UK government still wants to have its encrypted cake and eat it
When the UK government started to prepare the ground for the latest version of the Snoopers’ Charter, the Investigatory Powers Bill, Prime Minister David Cameron was quite adamant that the government should be able to decipher encrypted material. According to The Guardian, the technologically ignorant PM is on record as saying: “In extremis, it has been possible to read someone’s letter, to listen to someone’s call, to listen in on mobile communications. The question remains: are we going to allow a means of communications where it simply is not possible to do that? My answer to that question is: no, we must not.”
That sparked off a furore. Experts agreed that what Cameron was demanding was technically impossible and if the government was suggesting that backdoors be implemented in encryption, well then tech giant Apple would leave the UK. It was also pointed out to the government that weakening encryption would jeopardise e-commerce and online banking since besides enabling surveillance by the forces of order, it would also render encrypted materials accessible to those with more venal or malicious intentions.
As a response to the government’s ignorance and the threat to secure online retail therapy and banking, as well as secure communications, a petition was launched on the UK Parliament website under the heading “Government to abandon all ideas of trying to ban strong encryption.“.
The text of the petition reads as follows:
Strong encryption is used every day by citizens, businesses, the government, even this very web site. Encryption exists, and like trying to ban multiplication, it is pointless to try to stop it. A ban, or forcing back doors, can only harm law abiding citizens and have no impact on criminals.
“If a British citizen with an iPhone purchased in France and roaming in Germany iMessages a Chinese citizen roaming in Sweden using an iPhone purchased in Denmark, which government’s keys need to be inserted in the iMessage communications by an American company (Apple) legally based in Luxembourg using servers hosted in Eire?”
As the petition has now reached over 10,000 signatures, the government, in the shape of the Home Office (prop. Theresa May), has now issued the response below to the petition.
The Government is not seeking to ban or limit encryption. The Government recognises the important role that encryption plays in keeping people’s personal data and intellectual property safe online.
This Government recognises the importance of encryption, which helps keep people’s personal data and intellectual property safe from theft by cyber means. It is fundamental to our everyday use of the internet. Without the development of strong encryption allowing the secure transfer of banking details there would be no online commerce. As Baroness Shields made clear in the House of Lords on 27 October 2015, the Government does not require the provision of a back-door key or support arbitrarily weakening the security of internet services.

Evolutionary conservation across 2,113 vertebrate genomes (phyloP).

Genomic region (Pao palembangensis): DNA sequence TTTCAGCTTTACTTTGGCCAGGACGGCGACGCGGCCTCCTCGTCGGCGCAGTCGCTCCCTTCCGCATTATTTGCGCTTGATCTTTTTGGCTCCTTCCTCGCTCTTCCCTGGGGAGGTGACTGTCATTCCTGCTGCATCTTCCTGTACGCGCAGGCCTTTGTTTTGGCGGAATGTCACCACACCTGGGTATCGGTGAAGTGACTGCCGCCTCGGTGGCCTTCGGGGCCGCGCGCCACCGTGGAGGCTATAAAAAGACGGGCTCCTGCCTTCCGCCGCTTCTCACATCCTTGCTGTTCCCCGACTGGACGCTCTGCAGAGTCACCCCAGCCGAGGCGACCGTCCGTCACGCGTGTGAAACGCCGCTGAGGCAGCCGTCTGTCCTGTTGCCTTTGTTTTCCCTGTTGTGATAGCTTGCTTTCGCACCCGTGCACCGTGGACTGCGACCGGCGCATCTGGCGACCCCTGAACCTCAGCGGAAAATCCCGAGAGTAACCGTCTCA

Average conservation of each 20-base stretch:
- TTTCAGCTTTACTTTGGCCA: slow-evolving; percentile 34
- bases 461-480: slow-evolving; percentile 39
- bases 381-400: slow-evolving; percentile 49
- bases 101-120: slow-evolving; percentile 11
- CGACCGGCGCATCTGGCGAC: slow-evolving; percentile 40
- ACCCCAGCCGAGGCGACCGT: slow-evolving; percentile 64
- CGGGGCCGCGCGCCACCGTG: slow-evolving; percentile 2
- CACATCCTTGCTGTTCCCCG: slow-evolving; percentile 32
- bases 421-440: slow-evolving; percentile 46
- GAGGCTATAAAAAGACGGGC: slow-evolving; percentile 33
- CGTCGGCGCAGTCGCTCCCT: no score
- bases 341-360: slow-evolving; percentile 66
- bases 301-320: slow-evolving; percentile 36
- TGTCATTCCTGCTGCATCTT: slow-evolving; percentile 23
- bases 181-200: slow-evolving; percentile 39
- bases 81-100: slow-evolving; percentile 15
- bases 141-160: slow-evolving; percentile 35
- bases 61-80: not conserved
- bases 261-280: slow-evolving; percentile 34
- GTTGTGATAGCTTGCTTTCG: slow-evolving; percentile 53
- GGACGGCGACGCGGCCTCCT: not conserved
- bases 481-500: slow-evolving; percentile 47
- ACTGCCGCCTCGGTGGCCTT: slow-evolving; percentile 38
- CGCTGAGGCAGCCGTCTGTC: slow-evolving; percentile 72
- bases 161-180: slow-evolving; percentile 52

Clearly as technology evolves at an ever increasing rate, it is only right that we make sure we keep up, to keep our citizens safe. There shouldn’t be a guaranteed safe space for terrorists, criminals and paedophiles to operate beyond the reach of law.
The Government is clear we need to find a way to work with industry as technology develops to ensure that, with clear oversight and a robust legal framework, the police and intelligence agencies can, subject to a warrant which can only be issued using a strict authorisation process where it is necessary and proportionate, access the content of communications of terrorists and criminals in order to resolve police investigations and prevent criminal acts.
There are already requirements in law for Communication Service Providers in certain circumstances to remove encryption that they have themselves applied from intercepted communications. This is subject to authorisation by the Secretary of State who must consider the interception of communications to be necessary and proportionate. The Investigatory Powers Bill will not ban or further limit encryption.
The key passage of the response seems to be “we need to find a way to work with industry as technology develops to ensure that, with clear oversight and a robust legal framework, the police and intelligence agencies can, subject to a warrant which can only be issued using a strict authorisation process where it is necessary and proportionate, access the content of communications of terrorists and criminals in order to resolve police investigations and prevent criminal acts.”
This shows that the government has not given up on its desire to crack encrypted communications. Even though experts have told ministers and mandarins that reading encrypted content, the Home Office thinks – like a monoglot Englishman in a foreign restaurant – that all it has to do is repeat its demands, possibly in a louder voice, and the world will comply with its wishes.
However, all the above response to the petition shows is that the Home Secretary and her civil servants are hopelessly out of their depth on matters of technology and have perfected that British government art of wilfully ignoring expert opinion.
The response of the Home Office and the technical expertise of British government ministers contrasts starkly with last week’s action by the French Secretary of State for Digital Affairs and her specifically ruling out the use of encryption backdoors on behalf of the French government as a whole (news passim).